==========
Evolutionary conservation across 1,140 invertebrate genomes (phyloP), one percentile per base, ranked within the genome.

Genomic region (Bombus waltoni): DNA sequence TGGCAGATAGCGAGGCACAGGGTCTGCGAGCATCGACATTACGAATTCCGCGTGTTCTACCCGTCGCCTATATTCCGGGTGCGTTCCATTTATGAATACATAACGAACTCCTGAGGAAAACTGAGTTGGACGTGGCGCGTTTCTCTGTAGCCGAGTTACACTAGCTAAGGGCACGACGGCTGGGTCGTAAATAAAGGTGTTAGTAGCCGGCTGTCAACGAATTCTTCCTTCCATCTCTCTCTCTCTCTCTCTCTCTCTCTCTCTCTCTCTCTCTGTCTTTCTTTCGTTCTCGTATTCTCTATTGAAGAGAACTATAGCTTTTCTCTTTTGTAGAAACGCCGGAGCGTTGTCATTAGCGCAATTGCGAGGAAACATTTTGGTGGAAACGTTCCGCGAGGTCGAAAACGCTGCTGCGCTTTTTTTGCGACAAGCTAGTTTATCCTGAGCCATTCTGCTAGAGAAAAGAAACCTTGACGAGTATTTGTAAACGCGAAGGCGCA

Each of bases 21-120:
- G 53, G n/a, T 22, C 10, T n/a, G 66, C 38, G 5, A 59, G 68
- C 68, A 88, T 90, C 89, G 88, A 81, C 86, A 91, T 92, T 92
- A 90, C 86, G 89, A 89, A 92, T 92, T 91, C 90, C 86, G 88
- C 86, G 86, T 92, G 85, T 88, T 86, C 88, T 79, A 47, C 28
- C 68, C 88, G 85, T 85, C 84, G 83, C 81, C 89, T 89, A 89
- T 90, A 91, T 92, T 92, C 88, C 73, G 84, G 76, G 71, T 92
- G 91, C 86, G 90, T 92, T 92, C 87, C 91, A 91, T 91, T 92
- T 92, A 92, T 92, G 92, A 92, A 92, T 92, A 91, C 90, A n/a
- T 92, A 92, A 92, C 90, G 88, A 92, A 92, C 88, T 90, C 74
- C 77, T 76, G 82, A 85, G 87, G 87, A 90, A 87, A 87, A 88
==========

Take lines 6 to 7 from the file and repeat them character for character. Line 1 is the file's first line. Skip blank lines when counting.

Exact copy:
- A 90, C 86, G 89, A 89, A 92, T 92, T 91, C 90, C 86, G 88
- C 86, G 86, T 92, G 85, T 88, T 86, C 88, T 79, A 47, C 28